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deep love for their country and felt superior to the rest of the world. Most of the city-states built fleets of ships, and the Greeks became the most powerful traders in the Mediterranean making them over more brawny than before. Land owners, or nobles, gradually assumed more and more political power, this ended up charging the structure of government from monarchy to Oligarchy. The Greeks responded to this with growing demands for a voice from the government. Tyrants offered things to families in exchange for popular support. Their position was totally dependent upon the promises made to the people. The fact of government changed from oligarchy to democracy, a government that was perfected by the Greeks and is still in use today.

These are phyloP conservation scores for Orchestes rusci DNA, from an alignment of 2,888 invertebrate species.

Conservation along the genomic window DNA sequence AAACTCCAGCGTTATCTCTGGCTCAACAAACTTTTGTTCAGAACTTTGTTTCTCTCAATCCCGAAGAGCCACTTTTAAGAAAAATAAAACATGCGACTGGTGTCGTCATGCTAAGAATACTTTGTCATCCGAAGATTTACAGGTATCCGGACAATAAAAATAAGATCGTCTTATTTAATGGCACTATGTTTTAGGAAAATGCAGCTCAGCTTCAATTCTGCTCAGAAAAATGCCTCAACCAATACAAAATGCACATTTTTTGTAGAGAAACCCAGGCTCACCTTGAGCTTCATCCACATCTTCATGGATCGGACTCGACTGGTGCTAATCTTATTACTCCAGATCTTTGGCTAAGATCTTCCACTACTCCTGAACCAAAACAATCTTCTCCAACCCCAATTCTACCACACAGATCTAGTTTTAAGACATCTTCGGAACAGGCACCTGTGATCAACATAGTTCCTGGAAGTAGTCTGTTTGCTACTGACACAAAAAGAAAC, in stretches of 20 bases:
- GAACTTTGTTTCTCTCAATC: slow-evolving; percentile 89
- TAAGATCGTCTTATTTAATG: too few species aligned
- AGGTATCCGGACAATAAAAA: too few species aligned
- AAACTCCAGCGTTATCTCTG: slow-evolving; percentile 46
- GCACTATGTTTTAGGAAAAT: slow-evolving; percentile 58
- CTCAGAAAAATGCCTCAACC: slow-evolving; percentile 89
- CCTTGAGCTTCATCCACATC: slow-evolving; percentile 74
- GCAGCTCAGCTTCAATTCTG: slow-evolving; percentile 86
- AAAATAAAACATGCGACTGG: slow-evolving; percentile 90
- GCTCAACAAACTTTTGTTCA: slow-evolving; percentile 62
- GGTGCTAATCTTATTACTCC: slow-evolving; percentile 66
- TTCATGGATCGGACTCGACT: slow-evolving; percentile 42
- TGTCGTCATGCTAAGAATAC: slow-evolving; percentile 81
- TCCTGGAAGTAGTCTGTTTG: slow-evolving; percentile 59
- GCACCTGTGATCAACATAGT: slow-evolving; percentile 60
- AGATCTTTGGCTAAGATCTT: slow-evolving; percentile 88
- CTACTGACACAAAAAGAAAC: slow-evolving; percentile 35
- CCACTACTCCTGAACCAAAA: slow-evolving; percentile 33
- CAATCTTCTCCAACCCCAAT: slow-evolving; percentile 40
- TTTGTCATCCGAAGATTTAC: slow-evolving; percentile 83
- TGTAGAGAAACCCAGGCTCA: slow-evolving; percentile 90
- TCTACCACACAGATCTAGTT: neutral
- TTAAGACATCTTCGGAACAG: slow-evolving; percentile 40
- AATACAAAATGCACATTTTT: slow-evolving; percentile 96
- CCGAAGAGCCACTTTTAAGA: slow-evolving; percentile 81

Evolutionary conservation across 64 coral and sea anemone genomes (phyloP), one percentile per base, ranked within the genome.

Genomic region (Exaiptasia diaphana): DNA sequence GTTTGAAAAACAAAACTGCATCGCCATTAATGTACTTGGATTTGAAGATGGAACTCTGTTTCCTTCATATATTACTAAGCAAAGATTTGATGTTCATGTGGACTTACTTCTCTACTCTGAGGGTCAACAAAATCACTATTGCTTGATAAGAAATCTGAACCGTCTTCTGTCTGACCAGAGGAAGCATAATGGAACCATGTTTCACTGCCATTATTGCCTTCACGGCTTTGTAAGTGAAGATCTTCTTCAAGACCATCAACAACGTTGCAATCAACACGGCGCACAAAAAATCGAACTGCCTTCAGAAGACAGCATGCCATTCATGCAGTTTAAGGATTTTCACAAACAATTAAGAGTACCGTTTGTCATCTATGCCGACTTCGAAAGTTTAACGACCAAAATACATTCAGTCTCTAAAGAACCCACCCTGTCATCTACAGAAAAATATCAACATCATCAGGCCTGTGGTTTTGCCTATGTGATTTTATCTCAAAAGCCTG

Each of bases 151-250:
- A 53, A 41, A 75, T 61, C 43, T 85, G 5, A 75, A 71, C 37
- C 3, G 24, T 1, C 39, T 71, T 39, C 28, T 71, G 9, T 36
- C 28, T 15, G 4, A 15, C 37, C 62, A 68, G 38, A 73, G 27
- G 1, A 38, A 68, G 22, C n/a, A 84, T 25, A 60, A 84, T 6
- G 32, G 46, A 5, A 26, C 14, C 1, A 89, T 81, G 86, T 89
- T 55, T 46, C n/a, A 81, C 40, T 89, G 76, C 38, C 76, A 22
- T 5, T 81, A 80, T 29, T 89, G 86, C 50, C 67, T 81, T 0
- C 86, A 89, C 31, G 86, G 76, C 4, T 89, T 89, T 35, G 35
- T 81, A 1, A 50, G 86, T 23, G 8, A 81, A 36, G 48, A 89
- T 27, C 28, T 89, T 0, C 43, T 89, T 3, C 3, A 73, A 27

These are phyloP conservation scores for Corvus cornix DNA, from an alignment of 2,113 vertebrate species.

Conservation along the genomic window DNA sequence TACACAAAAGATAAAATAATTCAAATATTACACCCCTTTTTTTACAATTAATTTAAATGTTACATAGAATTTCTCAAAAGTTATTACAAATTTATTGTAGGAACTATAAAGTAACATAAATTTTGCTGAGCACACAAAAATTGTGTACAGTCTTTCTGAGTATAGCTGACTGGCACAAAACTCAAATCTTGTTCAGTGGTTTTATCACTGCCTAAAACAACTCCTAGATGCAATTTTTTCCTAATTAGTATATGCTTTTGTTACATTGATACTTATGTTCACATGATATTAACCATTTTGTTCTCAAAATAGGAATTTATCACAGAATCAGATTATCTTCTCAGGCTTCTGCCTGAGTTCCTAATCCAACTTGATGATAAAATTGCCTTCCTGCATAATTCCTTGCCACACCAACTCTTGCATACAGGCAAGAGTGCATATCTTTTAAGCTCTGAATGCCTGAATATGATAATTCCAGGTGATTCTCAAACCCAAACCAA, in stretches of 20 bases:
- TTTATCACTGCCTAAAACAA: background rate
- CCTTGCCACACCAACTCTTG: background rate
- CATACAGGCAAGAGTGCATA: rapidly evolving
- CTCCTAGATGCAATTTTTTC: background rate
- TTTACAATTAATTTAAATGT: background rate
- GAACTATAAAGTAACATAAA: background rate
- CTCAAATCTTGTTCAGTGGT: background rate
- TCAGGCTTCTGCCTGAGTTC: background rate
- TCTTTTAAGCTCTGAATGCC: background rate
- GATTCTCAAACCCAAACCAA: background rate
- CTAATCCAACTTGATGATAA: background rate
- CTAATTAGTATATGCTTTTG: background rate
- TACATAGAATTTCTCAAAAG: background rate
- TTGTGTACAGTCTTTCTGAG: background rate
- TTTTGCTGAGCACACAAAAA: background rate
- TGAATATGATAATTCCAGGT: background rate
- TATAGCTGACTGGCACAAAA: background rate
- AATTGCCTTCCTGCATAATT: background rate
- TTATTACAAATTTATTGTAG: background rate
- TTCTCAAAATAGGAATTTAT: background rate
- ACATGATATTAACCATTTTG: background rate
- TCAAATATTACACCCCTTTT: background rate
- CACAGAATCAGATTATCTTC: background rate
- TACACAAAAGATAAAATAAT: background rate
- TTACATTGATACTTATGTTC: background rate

Of all the city-states, the two strongest were Sparta and Athens. Sparta was a military state. All the boys were trained to be soldiers, and all the children were taught to be physically tough. All men had to live in military barracks until they were thirty years old. Athens, on the other hand, became famous as an "artistic and cultural center." The architecture, drama, sculpture, and poetry produced in Athens are still admitted today. During the "Golden Age", Athens and other Greek cities produced their finest words or art. "It may be said that the cultural goal of that time was a combination of clarity simplicity, and proportion, motivated by high seriousness and dedicated to giving eternal validity to understanding of men and nature." Athenian culture reached its greatest time of development. This period is called the Age of Pericles, named the "brilliant statesman under whose guidance Athens flourished." Under his administration, the Acropolis was reconstructed after it being demolished by the Persians. In this period they made the Greek temples and civic buildings also. To recreate daily life, religion, and myth, sculpture and painting played a huge role.